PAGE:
Site home page
Get alerts when Linktionary is updated
Book updates and addendums
Get info about the Encyclopedia of Networking and Telecommunicatons, 3rd edition (2001)
Download the electronic version of the Encyclopedia of Networking, 2nd edition (1996). It's free!
Contribute to this site
Electronic licensing info
PGP (Pretty Good Privacy)
Related Entries Web Links New/Updated Information
Note: Many topics at this site are reduced versions of the text in "The Encyclopedia of Networking and Telecommunications." Search results will not be as extensive as a search of the book's CD-ROM.
PGP is an encryption and digital signature utility for adding privacy to electronic mail and stored data. Phil Zimmermann designed PGP in the early 1990s on the principle that e-mail, like conversations, should be private. In addition, both sender and receiver need assurances that messages are from an authentic source, that messages have not been altered or corrupted, and that the sender cannot repudiate (disown) the message. PGP can assure privacy and nonrepudiation. It also provides a tool to encrypt information on disk.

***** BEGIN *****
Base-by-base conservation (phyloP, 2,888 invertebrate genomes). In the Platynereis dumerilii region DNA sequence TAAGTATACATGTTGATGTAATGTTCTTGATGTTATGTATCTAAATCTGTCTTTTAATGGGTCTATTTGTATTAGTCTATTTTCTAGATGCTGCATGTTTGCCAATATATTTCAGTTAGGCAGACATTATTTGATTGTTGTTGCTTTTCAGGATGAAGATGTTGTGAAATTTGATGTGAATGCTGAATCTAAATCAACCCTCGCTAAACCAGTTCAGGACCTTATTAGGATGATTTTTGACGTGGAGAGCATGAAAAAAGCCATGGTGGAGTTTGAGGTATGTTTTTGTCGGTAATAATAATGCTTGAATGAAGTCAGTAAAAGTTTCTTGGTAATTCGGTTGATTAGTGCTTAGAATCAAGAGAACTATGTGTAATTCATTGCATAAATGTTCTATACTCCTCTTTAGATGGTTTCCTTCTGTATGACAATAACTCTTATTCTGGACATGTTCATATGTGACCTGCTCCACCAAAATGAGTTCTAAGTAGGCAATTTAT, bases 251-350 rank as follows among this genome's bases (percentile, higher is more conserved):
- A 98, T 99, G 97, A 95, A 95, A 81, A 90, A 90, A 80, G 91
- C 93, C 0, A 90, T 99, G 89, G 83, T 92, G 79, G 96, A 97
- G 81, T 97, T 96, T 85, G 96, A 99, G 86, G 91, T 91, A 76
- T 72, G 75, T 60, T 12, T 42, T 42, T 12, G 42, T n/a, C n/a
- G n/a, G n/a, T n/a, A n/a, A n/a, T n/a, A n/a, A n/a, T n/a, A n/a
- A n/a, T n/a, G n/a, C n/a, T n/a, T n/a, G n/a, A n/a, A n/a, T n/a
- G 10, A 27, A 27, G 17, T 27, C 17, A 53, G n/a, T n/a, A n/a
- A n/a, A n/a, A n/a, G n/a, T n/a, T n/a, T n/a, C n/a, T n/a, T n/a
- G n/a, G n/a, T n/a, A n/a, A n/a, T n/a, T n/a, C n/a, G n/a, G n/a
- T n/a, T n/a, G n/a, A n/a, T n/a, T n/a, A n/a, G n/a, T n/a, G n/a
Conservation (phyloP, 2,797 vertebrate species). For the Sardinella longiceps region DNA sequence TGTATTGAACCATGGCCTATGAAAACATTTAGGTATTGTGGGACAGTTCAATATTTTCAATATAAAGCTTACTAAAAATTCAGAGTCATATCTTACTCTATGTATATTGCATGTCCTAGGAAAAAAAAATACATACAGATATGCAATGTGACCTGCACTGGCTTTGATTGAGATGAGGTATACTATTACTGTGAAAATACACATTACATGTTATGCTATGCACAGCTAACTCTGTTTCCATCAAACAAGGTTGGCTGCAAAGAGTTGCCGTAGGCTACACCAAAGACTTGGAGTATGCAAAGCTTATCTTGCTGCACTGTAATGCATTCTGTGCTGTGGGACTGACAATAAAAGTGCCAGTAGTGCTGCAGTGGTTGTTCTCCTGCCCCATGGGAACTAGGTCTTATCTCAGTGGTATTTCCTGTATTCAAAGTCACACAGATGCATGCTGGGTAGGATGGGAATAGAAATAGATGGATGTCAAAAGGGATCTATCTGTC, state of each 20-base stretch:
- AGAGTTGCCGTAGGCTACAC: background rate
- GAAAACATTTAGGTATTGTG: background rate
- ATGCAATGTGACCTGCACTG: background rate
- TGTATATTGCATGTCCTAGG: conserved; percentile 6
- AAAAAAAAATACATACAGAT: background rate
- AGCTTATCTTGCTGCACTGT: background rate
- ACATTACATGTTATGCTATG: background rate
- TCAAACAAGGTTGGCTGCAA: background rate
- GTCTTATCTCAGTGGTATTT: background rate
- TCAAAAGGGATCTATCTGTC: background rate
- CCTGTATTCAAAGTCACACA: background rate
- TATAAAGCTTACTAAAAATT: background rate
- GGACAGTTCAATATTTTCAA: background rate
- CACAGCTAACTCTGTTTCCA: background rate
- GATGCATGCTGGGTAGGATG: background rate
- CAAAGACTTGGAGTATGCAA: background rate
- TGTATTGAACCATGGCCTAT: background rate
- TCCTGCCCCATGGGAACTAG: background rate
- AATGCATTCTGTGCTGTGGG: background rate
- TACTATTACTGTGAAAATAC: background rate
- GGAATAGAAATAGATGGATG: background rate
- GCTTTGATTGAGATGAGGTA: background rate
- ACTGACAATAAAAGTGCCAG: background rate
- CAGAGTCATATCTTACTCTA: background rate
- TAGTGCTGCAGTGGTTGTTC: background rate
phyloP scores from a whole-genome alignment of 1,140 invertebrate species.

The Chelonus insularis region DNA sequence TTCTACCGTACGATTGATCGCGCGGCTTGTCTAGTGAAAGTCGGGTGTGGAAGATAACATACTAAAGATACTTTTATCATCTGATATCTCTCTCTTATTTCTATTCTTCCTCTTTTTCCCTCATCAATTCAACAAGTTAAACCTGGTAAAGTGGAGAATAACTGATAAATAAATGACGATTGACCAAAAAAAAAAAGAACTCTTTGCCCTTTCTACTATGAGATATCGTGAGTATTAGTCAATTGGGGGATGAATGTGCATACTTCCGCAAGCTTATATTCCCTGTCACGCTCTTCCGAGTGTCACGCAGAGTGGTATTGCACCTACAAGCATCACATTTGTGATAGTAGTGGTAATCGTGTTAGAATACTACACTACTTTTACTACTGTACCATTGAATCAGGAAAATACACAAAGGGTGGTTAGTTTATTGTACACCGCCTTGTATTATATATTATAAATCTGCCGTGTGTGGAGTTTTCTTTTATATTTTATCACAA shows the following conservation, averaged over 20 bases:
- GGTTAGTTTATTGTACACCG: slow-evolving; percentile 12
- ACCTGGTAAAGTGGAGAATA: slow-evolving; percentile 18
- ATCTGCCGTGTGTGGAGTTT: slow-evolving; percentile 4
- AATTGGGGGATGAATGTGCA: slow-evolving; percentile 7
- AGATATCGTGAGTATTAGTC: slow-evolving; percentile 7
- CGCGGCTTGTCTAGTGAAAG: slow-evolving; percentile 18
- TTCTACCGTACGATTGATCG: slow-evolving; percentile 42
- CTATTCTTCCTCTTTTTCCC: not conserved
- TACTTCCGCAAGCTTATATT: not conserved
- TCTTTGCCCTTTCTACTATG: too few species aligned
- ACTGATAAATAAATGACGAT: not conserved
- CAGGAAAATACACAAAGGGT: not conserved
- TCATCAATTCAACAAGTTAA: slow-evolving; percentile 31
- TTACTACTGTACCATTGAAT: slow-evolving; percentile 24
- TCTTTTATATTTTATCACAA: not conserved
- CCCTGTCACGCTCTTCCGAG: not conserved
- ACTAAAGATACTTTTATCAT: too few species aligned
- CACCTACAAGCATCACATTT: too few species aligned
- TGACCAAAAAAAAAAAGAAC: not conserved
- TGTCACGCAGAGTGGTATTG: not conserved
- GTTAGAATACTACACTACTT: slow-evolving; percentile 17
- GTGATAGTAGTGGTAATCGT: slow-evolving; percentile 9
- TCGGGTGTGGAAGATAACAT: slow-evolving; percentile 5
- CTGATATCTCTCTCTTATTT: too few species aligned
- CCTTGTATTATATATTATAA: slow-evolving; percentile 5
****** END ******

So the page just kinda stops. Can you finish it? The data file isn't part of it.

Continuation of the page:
PGP was expanded over the years by an all-volunteer collaborative effort guided by Zimmermann. It is discussed in RFC 1991 (PGP Message Exchange Formats, August 1996). RFC 2015 (MIME Security with Pretty Good Privacy, October 1996) also discusses PGP. Open PGP is also discussed in RFC 2440 (Open PGP Message Format, November 1998).
PGP is an alternative to RSA's S/MIME (Secure MIME). S/MIME uses RSA (Rivest, Shamir, Adleman) public-key algorithms, while PGP uses Diffie-Hellman public-key management algorithms.
This topic continues in "The Encyclopedia of Networking and Telecommunications."
See "Public-Key Cryptography" and "Digital Signatures" for related information.
Copyright (c) 2001 Tom Sheldon and Big Sur Multimedia.